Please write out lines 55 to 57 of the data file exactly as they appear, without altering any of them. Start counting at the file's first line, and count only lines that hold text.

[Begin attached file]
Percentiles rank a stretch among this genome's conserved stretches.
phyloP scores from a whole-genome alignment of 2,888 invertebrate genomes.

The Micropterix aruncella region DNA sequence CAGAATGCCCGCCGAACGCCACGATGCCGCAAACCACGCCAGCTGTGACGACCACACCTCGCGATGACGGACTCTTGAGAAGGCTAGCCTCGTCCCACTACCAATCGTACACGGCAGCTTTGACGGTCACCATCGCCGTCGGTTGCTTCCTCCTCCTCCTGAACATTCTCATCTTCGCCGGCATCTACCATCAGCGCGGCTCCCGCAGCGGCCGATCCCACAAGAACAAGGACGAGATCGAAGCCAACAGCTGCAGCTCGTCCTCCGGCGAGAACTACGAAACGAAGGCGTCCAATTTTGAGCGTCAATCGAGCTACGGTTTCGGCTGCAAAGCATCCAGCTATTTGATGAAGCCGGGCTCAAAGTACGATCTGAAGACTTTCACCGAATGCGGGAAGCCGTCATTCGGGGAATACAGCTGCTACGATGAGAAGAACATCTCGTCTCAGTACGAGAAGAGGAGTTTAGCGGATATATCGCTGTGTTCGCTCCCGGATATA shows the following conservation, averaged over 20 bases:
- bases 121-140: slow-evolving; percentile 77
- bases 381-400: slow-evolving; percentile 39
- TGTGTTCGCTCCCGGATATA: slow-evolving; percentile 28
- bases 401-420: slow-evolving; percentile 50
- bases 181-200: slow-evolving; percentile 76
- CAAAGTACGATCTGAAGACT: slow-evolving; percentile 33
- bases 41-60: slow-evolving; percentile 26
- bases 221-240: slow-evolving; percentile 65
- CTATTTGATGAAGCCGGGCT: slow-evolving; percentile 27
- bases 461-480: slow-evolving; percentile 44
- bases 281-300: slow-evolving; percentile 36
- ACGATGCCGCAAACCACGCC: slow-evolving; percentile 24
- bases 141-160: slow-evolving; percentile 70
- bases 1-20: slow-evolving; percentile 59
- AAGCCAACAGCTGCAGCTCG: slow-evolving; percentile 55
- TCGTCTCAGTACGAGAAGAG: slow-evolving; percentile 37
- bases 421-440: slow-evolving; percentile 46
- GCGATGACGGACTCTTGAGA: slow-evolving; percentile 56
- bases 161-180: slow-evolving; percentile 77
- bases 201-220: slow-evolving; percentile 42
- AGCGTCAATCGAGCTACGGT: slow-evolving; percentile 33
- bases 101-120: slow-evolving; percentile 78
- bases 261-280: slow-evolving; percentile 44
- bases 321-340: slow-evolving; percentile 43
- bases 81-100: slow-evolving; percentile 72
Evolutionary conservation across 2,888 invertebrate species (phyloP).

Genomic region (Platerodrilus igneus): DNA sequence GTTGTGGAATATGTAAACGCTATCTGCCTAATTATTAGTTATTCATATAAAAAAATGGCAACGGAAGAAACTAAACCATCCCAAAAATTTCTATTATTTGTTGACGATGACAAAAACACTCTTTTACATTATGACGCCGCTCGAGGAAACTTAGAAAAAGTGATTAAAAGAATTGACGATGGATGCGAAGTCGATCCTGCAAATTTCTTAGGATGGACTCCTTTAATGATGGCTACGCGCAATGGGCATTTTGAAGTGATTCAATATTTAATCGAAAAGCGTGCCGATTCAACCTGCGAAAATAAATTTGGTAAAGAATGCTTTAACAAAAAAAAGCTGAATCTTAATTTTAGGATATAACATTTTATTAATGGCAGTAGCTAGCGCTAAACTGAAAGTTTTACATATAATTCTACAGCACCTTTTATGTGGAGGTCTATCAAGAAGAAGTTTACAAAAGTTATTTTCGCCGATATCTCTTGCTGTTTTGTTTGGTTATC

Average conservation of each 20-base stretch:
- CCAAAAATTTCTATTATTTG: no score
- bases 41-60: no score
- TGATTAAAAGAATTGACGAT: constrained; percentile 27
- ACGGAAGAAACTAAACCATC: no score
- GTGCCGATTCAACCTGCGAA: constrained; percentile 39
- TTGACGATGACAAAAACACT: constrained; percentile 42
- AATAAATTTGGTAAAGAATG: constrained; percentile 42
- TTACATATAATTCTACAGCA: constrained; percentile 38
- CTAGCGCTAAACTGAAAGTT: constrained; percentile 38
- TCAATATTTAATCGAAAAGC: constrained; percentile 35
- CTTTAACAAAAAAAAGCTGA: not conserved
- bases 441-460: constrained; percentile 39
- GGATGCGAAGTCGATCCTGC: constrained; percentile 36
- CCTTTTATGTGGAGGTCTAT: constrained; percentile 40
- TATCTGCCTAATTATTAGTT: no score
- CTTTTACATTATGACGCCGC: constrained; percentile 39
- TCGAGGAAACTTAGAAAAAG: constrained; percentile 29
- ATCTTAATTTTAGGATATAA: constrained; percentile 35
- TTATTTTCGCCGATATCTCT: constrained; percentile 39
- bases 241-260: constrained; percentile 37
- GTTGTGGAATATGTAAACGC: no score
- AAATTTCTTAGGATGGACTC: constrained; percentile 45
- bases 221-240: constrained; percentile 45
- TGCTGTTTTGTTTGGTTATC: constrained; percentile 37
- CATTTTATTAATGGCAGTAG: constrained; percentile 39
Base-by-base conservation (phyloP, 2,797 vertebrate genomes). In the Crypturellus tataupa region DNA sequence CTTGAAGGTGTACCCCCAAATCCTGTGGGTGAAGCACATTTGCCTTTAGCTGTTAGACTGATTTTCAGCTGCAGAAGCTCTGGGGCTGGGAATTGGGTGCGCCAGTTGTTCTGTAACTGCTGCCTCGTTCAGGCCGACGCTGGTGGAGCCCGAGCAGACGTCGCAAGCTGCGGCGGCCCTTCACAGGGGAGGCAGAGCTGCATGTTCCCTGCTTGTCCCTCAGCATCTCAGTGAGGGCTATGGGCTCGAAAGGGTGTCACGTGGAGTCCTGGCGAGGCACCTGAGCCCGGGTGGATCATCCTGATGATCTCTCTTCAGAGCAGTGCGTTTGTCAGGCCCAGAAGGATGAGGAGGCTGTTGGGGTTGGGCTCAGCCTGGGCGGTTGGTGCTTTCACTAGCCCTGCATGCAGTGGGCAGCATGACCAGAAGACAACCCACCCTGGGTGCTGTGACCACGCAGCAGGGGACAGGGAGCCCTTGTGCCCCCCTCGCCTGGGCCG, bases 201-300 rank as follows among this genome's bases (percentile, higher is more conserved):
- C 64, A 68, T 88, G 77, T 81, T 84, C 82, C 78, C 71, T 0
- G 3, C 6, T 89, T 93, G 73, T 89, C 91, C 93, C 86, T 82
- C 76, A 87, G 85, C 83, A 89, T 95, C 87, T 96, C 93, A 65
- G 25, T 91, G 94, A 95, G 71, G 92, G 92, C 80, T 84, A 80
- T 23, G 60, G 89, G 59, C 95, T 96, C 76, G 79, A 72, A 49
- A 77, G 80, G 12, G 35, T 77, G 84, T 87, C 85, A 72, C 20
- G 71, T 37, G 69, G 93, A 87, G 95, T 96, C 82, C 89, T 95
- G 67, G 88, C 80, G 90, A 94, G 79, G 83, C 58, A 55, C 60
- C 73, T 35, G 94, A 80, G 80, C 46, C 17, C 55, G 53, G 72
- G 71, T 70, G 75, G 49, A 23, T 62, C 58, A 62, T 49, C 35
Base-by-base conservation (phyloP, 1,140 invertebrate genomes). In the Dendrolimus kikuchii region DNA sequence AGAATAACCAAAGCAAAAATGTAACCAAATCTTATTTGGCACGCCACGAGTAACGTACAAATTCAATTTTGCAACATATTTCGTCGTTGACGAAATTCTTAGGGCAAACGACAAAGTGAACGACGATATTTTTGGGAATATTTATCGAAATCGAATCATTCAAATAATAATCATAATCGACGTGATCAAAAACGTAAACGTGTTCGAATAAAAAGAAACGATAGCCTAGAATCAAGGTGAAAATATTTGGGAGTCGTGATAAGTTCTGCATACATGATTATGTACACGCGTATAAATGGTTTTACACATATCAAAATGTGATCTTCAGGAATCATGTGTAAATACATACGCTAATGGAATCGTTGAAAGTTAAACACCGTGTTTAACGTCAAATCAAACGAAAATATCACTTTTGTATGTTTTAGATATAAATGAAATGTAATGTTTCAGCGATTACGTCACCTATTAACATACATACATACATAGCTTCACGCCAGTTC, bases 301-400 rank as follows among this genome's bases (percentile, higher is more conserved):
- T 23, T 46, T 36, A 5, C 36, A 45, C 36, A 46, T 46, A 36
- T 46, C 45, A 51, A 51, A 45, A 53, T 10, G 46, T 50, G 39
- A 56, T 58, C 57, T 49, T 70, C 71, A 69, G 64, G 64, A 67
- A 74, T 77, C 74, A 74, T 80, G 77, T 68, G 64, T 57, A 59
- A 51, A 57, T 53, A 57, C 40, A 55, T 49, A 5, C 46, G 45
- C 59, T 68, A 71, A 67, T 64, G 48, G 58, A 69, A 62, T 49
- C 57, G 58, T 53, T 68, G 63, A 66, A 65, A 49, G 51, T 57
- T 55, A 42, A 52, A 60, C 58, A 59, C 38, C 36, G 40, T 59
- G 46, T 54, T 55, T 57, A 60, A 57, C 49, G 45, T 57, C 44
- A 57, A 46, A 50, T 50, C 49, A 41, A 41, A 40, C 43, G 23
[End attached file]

- TGCTGTTTTGTTTGGTTATC: constrained; percentile 37
- CATTTTATTAATGGCAGTAG: constrained; percentile 39
Base-by-base conservation (phyloP, 2,797 vertebrate genomes). In the Crypturellus tataupa region DNA sequence CTTGAAGGTGTACCCCCAAATCCTGTGGGTGAAGCACATTTGCCTTTAGCTGTTAGACTGATTTTCAGCTGCAGAAGCTCTGGGGCTGGGAATTGGGTGCGCCAGTTGTTCTGTAACTGCTGCCTCGTTCAGGCCGACGCTGGTGGAGCCCGAGCAGACGTCGCAAGCTGCGGCGGCCCTTCACAGGGGAGGCAGAGCTGCATGTTCCCTGCTTGTCCCTCAGCATCTCAGTGAGGGCTATGGGCTCGAAAGGGTGTCACGTGGAGTCCTGGCGAGGCACCTGAGCCCGGGTGGATCATCCTGATGATCTCTCTTCAGAGCAGTGCGTTTGTCAGGCCCAGAAGGATGAGGAGGCTGTTGGGGTTGGGCTCAGCCTGGGCGGTTGGTGCTTTCACTAGCCCTGCATGCAGTGGGCAGCATGACCAGAAGACAACCCACCCTGGGTGCTGTGACCACGCAGCAGGGGACAGGGAGCCCTTGTGCCCCCCTCGCCTGGGCCG, bases 201-300 rank as follows among this genome's bases (percentile, higher is more conserved):